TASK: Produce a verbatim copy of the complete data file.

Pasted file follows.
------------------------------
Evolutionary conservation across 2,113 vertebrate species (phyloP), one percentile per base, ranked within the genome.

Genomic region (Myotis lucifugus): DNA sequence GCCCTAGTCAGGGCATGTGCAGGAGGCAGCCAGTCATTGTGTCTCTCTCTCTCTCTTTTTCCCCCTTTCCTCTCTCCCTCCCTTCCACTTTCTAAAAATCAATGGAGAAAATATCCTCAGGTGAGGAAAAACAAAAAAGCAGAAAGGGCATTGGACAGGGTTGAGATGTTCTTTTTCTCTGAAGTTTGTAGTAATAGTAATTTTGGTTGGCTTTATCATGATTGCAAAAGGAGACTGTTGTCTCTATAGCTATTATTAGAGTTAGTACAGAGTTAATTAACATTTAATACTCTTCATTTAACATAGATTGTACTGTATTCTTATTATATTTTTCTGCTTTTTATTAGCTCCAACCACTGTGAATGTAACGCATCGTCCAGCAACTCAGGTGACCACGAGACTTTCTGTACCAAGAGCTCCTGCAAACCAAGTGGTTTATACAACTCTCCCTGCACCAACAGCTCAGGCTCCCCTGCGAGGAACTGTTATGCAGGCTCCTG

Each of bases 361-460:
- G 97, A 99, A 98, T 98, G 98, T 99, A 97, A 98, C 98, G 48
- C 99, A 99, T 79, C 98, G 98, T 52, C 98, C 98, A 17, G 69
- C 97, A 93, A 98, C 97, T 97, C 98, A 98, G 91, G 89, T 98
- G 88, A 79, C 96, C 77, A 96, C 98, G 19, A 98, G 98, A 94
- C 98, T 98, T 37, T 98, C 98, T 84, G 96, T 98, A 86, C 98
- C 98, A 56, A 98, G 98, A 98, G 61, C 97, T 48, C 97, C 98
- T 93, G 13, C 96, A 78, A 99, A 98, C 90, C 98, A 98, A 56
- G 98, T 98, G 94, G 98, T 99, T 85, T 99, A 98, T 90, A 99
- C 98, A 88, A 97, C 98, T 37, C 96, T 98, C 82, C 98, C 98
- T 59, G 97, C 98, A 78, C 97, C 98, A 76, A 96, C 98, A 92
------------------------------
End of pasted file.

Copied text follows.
Evolutionary conservation across 2,113 vertebrate species (phyloP), one percentile per base, ranked within the genome.

Genomic region (Myotis lucifugus): DNA sequence GCCCTAGTCAGGGCATGTGCAGGAGGCAGCCAGTCATTGTGTCTCTCTCTCTCTCTTTTTCCCCCTTTCCTCTCTCCCTCCCTTCCACTTTCTAAAAATCAATGGAGAAAATATCCTCAGGTGAGGAAAAACAAAAAAGCAGAAAGGGCATTGGACAGGGTTGAGATGTTCTTTTTCTCTGAAGTTTGTAGTAATAGTAATTTTGGTTGGCTTTATCATGATTGCAAAAGGAGACTGTTGTCTCTATAGCTATTATTAGAGTTAGTACAGAGTTAATTAACATTTAATACTCTTCATTTAACATAGATTGTACTGTATTCTTATTATATTTTTCTGCTTTTTATTAGCTCCAACCACTGTGAATGTAACGCATCGTCCAGCAACTCAGGTGACCACGAGACTTTCTGTACCAAGAGCTCCTGCAAACCAAGTGGTTTATACAACTCTCCCTGCACCAACAGCTCAGGCTCCCCTGCGAGGAACTGTTATGCAGGCTCCTG

Each of bases 361-460:
- G 97, A 99, A 98, T 98, G 98, T 99, A 97, A 98, C 98, G 48
- C 99, A 99, T 79, C 98, G 98, T 52, C 98, C 98, A 17, G 69
- C 97, A 93, A 98, C 97, T 97, C 98, A 98, G 91, G 89, T 98
- G 88, A 79, C 96, C 77, A 96, C 98, G 19, A 98, G 98, A 94
- C 98, T 98, T 37, T 98, C 98, T 84, G 96, T 98, A 86, C 98
- C 98, A 56, A 98, G 98, A 98, G 61, C 97, T 48, C 97, C 98
- T 93, G 13, C 96, A 78, A 99, A 98, C 90, C 98, A 98, A 56
- G 98, T 98, G 94, G 98, T 99, T 85, T 99, A 98, T 90, A 99
- C 98, A 88, A 97, C 98, T 37, C 96, T 98, C 82, C 98, C 98
- T 59, G 97, C 98, A 78, C 97, C 98, A 76, A 96, C 98, A 92